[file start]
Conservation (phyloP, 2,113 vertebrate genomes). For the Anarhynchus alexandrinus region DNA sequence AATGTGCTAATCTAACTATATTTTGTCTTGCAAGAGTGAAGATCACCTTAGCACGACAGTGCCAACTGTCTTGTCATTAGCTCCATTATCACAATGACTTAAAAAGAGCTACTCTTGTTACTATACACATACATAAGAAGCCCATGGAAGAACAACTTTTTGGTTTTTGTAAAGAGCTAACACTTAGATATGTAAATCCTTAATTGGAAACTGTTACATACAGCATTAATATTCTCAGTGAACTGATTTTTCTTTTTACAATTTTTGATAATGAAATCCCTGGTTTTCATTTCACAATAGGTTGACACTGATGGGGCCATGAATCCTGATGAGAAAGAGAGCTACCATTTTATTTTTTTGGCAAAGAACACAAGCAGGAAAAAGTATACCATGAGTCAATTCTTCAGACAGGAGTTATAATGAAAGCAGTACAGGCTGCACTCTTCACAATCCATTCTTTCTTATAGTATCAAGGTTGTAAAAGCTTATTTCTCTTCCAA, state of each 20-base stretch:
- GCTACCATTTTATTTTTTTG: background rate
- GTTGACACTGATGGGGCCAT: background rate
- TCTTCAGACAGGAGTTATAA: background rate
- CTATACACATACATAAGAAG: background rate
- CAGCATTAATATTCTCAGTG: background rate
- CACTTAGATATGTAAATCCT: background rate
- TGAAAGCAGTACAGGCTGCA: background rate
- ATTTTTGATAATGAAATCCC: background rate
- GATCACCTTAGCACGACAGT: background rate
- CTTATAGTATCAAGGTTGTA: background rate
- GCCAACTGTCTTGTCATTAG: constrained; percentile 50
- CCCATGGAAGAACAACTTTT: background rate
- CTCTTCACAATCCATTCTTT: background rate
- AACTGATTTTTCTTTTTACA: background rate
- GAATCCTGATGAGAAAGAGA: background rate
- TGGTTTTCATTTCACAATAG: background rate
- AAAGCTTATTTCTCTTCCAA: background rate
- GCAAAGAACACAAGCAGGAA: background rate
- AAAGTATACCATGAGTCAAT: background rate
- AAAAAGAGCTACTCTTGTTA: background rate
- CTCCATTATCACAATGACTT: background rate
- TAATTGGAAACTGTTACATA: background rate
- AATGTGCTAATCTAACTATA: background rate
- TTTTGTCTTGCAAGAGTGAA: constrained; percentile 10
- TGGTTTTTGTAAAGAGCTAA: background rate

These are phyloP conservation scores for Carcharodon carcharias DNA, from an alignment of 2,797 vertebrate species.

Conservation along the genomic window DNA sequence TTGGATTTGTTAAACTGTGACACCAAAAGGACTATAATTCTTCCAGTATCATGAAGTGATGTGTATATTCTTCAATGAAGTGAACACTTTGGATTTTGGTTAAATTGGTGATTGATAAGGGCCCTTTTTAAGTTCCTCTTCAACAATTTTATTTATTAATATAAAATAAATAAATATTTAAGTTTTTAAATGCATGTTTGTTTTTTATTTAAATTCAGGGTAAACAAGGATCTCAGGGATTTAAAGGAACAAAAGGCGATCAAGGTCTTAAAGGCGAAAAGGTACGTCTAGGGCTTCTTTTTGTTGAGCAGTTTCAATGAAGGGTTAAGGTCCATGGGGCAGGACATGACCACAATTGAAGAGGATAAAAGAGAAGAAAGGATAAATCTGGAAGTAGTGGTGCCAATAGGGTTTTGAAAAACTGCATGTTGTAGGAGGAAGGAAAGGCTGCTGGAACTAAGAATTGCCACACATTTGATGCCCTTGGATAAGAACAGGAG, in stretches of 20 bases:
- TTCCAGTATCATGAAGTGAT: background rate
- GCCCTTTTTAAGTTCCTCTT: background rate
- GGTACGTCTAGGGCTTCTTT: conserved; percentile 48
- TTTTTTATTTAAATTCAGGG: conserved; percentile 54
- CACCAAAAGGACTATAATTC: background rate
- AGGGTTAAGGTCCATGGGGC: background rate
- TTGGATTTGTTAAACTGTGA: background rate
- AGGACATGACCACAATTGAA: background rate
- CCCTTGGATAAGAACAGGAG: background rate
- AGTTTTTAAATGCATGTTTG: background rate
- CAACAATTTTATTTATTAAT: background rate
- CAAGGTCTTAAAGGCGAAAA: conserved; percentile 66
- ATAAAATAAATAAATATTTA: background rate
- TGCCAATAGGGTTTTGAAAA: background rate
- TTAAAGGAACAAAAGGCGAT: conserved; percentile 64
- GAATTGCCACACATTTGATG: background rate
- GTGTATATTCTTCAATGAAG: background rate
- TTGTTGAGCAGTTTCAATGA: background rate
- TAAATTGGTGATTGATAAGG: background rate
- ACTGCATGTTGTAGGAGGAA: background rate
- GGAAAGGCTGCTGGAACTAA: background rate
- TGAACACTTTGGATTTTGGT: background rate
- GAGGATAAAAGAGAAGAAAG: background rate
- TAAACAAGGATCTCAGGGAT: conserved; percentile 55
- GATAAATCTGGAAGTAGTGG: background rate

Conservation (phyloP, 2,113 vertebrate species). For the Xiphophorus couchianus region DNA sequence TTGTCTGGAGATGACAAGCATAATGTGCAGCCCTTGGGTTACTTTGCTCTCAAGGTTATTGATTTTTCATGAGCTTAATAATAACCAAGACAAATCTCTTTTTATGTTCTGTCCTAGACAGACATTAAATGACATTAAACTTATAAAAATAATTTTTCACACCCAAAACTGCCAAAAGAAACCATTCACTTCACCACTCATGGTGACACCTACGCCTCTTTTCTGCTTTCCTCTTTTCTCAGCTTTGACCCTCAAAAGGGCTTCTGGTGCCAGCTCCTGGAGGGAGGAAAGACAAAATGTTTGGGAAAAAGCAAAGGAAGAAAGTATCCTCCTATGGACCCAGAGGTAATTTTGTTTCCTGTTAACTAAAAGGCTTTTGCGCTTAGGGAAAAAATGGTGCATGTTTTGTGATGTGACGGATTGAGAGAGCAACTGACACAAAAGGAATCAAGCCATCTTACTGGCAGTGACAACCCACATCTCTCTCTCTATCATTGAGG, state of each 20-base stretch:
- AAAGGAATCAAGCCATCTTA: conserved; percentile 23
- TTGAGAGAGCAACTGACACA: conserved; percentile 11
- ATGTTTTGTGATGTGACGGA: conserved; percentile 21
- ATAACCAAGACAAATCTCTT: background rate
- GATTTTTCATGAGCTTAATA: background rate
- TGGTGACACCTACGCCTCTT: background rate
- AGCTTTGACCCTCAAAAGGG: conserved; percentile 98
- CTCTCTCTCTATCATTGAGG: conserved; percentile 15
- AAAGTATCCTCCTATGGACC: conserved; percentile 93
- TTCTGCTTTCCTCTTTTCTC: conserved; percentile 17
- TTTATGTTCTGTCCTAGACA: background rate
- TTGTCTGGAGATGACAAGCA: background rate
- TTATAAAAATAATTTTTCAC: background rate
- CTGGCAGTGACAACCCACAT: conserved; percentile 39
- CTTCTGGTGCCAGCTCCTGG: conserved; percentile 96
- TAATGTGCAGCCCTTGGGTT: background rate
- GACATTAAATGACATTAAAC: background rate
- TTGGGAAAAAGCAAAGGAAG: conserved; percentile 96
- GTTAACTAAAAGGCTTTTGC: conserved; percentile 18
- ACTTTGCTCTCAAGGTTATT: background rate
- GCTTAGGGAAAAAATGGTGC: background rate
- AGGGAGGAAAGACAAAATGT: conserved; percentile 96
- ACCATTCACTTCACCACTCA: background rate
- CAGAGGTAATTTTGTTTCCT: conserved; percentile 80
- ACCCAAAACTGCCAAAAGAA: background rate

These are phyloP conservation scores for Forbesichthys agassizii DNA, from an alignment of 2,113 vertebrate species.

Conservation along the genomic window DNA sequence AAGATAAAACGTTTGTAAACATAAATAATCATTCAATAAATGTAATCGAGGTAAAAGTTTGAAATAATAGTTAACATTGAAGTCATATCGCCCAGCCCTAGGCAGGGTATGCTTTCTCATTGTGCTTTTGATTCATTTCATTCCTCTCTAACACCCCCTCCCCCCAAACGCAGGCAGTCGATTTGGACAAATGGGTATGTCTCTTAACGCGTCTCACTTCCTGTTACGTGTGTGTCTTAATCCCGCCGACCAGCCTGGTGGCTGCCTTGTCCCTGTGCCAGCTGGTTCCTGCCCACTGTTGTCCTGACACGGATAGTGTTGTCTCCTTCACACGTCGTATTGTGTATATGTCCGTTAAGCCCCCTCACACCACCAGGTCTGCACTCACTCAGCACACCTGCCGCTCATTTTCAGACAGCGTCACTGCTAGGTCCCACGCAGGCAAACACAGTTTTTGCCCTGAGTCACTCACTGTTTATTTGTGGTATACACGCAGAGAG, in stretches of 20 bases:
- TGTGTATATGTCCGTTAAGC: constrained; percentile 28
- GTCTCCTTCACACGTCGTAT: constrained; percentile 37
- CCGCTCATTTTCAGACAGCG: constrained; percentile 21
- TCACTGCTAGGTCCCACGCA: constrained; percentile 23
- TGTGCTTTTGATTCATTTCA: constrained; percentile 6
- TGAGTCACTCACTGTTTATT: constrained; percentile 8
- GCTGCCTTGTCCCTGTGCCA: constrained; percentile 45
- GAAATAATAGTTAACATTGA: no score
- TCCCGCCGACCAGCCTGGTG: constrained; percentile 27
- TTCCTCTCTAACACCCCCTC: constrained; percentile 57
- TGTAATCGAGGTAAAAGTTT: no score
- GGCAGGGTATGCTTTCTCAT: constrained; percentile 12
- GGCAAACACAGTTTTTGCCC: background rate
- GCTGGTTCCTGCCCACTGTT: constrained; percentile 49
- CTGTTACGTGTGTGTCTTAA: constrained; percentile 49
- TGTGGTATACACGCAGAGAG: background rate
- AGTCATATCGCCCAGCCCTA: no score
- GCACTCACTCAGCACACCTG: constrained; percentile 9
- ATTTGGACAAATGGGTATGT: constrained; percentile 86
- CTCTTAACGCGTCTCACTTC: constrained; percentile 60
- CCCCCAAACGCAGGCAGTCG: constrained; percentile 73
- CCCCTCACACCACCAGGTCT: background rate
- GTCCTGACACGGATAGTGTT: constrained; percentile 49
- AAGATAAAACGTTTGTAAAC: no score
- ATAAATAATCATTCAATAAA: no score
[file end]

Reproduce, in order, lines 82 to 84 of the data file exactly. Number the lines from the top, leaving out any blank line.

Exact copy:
- TGTGTATATGTCCGTTAAGC: constrained; percentile 28
- GTCTCCTTCACACGTCGTAT: constrained; percentile 37
- CCGCTCATTTTCAGACAGCG: constrained; percentile 21